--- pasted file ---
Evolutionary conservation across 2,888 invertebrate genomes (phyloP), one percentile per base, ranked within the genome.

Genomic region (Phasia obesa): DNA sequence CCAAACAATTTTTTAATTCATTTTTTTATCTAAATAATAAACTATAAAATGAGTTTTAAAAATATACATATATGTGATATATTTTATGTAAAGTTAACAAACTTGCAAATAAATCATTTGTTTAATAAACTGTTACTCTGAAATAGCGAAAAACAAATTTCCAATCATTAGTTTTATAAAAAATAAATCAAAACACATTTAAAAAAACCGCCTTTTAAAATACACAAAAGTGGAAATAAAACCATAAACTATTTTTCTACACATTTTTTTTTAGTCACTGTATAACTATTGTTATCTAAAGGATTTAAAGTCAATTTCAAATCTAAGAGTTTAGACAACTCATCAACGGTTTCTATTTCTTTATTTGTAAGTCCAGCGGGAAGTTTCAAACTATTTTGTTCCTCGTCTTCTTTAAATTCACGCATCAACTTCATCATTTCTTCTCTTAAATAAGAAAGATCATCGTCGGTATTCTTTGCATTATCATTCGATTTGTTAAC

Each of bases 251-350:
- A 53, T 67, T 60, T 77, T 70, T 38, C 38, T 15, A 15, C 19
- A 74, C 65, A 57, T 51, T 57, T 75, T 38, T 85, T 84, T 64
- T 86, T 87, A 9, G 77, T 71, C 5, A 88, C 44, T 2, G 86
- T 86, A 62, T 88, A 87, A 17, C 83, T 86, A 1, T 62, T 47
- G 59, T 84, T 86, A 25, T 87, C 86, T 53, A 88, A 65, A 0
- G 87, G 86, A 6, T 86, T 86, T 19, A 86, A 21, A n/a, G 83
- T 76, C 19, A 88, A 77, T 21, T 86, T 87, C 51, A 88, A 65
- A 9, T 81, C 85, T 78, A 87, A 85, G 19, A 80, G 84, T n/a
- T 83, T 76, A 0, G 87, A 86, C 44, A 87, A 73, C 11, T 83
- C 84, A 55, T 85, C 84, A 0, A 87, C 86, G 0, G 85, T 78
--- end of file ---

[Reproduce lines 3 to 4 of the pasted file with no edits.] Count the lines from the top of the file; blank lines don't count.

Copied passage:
Each of bases 251-350:
- A 53, T 67, T 60, T 77, T 70, T 38, C 38, T 15, A 15, C 19